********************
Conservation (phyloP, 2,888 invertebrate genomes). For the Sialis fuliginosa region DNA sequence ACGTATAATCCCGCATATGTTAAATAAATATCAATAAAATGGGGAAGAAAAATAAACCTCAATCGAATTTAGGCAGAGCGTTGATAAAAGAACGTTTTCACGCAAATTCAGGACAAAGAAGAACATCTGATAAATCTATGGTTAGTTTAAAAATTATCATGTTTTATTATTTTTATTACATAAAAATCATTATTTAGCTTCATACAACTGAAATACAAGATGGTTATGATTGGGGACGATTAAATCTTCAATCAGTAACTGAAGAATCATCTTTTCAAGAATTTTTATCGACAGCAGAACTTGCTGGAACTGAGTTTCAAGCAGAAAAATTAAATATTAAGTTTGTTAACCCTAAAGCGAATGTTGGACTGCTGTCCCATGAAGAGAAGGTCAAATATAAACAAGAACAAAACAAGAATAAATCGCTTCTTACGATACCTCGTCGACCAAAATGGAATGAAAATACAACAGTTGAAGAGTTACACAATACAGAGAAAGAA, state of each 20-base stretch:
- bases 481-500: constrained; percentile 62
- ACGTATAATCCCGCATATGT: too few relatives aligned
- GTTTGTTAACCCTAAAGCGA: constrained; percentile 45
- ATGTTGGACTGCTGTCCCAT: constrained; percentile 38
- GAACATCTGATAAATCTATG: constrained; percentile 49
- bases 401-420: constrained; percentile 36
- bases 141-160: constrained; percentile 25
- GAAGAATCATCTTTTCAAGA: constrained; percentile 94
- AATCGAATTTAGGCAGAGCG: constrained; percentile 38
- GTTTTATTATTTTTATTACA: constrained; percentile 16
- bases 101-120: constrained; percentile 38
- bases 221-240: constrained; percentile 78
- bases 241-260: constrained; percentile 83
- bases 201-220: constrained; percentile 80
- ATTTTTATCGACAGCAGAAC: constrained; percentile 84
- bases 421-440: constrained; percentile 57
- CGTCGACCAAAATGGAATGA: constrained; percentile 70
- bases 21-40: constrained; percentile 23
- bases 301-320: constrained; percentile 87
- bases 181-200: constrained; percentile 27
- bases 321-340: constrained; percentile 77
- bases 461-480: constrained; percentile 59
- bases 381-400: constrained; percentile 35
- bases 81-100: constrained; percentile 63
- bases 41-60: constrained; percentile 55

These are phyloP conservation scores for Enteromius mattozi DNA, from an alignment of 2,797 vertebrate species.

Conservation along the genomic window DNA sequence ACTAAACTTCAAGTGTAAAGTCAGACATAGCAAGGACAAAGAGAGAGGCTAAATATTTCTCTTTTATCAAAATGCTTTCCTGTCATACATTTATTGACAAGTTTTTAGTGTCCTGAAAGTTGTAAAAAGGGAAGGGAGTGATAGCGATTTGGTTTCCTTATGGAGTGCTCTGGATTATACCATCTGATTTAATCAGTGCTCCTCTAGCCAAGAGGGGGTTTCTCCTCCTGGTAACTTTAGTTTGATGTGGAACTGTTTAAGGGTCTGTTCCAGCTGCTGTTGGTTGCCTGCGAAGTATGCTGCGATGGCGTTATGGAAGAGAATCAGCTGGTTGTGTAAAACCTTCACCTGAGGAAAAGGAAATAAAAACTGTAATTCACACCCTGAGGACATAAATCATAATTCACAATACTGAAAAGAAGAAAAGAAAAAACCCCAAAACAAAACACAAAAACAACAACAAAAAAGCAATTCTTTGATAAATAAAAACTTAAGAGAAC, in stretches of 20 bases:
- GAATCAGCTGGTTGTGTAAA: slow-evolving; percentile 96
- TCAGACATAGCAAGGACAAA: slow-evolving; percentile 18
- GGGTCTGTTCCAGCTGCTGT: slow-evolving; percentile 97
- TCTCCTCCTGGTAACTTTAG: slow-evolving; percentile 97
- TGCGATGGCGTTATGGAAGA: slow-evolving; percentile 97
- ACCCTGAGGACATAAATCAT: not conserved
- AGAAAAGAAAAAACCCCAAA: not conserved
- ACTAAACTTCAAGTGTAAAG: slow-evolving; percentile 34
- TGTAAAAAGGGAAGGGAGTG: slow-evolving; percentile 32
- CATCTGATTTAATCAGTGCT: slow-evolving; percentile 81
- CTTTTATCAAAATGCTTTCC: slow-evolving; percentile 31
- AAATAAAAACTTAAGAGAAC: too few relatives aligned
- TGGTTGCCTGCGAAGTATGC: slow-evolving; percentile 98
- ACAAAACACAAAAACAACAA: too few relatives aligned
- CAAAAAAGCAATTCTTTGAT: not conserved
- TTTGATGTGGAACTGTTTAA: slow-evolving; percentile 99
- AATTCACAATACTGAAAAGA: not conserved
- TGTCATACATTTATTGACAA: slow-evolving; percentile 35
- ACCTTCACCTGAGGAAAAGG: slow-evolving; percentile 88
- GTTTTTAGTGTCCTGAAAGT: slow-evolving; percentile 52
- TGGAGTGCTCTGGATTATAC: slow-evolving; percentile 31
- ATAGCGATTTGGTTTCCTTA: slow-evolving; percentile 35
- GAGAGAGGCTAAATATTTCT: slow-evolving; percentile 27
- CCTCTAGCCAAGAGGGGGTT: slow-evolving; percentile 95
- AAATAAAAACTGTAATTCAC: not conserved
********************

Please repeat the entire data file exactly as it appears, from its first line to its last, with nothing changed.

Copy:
Conservation (phyloP, 2,888 invertebrate genomes). For the Sialis fuliginosa region DNA sequence ACGTATAATCCCGCATATGTTAAATAAATATCAATAAAATGGGGAAGAAAAATAAACCTCAATCGAATTTAGGCAGAGCGTTGATAAAAGAACGTTTTCACGCAAATTCAGGACAAAGAAGAACATCTGATAAATCTATGGTTAGTTTAAAAATTATCATGTTTTATTATTTTTATTACATAAAAATCATTATTTAGCTTCATACAACTGAAATACAAGATGGTTATGATTGGGGACGATTAAATCTTCAATCAGTAACTGAAGAATCATCTTTTCAAGAATTTTTATCGACAGCAGAACTTGCTGGAACTGAGTTTCAAGCAGAAAAATTAAATATTAAGTTTGTTAACCCTAAAGCGAATGTTGGACTGCTGTCCCATGAAGAGAAGGTCAAATATAAACAAGAACAAAACAAGAATAAATCGCTTCTTACGATACCTCGTCGACCAAAATGGAATGAAAATACAACAGTTGAAGAGTTACACAATACAGAGAAAGAA, state of each 20-base stretch:
- bases 481-500: constrained; percentile 62
- ACGTATAATCCCGCATATGT: too few relatives aligned
- GTTTGTTAACCCTAAAGCGA: constrained; percentile 45
- ATGTTGGACTGCTGTCCCAT: constrained; percentile 38
- GAACATCTGATAAATCTATG: constrained; percentile 49
- bases 401-420: constrained; percentile 36
- bases 141-160: constrained; percentile 25
- GAAGAATCATCTTTTCAAGA: constrained; percentile 94
- AATCGAATTTAGGCAGAGCG: constrained; percentile 38
- GTTTTATTATTTTTATTACA: constrained; percentile 16
- bases 101-120: constrained; percentile 38
- bases 221-240: constrained; percentile 78
- bases 241-260: constrained; percentile 83
- bases 201-220: constrained; percentile 80
- ATTTTTATCGACAGCAGAAC: constrained; percentile 84
- bases 421-440: constrained; percentile 57
- CGTCGACCAAAATGGAATGA: constrained; percentile 70
- bases 21-40: constrained; percentile 23
- bases 301-320: constrained; percentile 87
- bases 181-200: constrained; percentile 27
- bases 321-340: constrained; percentile 77
- bases 461-480: constrained; percentile 59
- bases 381-400: constrained; percentile 35
- bases 81-100: constrained; percentile 63
- bases 41-60: constrained; percentile 55

These are phyloP conservation scores for Enteromius mattozi DNA, from an alignment of 2,797 vertebrate species.

Conservation along the genomic window DNA sequence ACTAAACTTCAAGTGTAAAGTCAGACATAGCAAGGACAAAGAGAGAGGCTAAATATTTCTCTTTTATCAAAATGCTTTCCTGTCATACATTTATTGACAAGTTTTTAGTGTCCTGAAAGTTGTAAAAAGGGAAGGGAGTGATAGCGATTTGGTTTCCTTATGGAGTGCTCTGGATTATACCATCTGATTTAATCAGTGCTCCTCTAGCCAAGAGGGGGTTTCTCCTCCTGGTAACTTTAGTTTGATGTGGAACTGTTTAAGGGTCTGTTCCAGCTGCTGTTGGTTGCCTGCGAAGTATGCTGCGATGGCGTTATGGAAGAGAATCAGCTGGTTGTGTAAAACCTTCACCTGAGGAAAAGGAAATAAAAACTGTAATTCACACCCTGAGGACATAAATCATAATTCACAATACTGAAAAGAAGAAAAGAAAAAACCCCAAAACAAAACACAAAAACAACAACAAAAAAGCAATTCTTTGATAAATAAAAACTTAAGAGAAC, in stretches of 20 bases:
- GAATCAGCTGGTTGTGTAAA: slow-evolving; percentile 96
- TCAGACATAGCAAGGACAAA: slow-evolving; percentile 18
- GGGTCTGTTCCAGCTGCTGT: slow-evolving; percentile 97
- TCTCCTCCTGGTAACTTTAG: slow-evolving; percentile 97
- TGCGATGGCGTTATGGAAGA: slow-evolving; percentile 97
- ACCCTGAGGACATAAATCAT: not conserved
- AGAAAAGAAAAAACCCCAAA: not conserved
- ACTAAACTTCAAGTGTAAAG: slow-evolving; percentile 34
- TGTAAAAAGGGAAGGGAGTG: slow-evolving; percentile 32
- CATCTGATTTAATCAGTGCT: slow-evolving; percentile 81
- CTTTTATCAAAATGCTTTCC: slow-evolving; percentile 31
- AAATAAAAACTTAAGAGAAC: too few relatives aligned
- TGGTTGCCTGCGAAGTATGC: slow-evolving; percentile 98
- ACAAAACACAAAAACAACAA: too few relatives aligned
- CAAAAAAGCAATTCTTTGAT: not conserved
- TTTGATGTGGAACTGTTTAA: slow-evolving; percentile 99
- AATTCACAATACTGAAAAGA: not conserved
- TGTCATACATTTATTGACAA: slow-evolving; percentile 35
- ACCTTCACCTGAGGAAAAGG: slow-evolving; percentile 88
- GTTTTTAGTGTCCTGAAAGT: slow-evolving; percentile 52
- TGGAGTGCTCTGGATTATAC: slow-evolving; percentile 31
- ATAGCGATTTGGTTTCCTTA: slow-evolving; percentile 35
- GAGAGAGGCTAAATATTTCT: slow-evolving; percentile 27
- CCTCTAGCCAAGAGGGGGTT: slow-evolving; percentile 95
- AAATAAAAACTGTAATTCAC: not conserved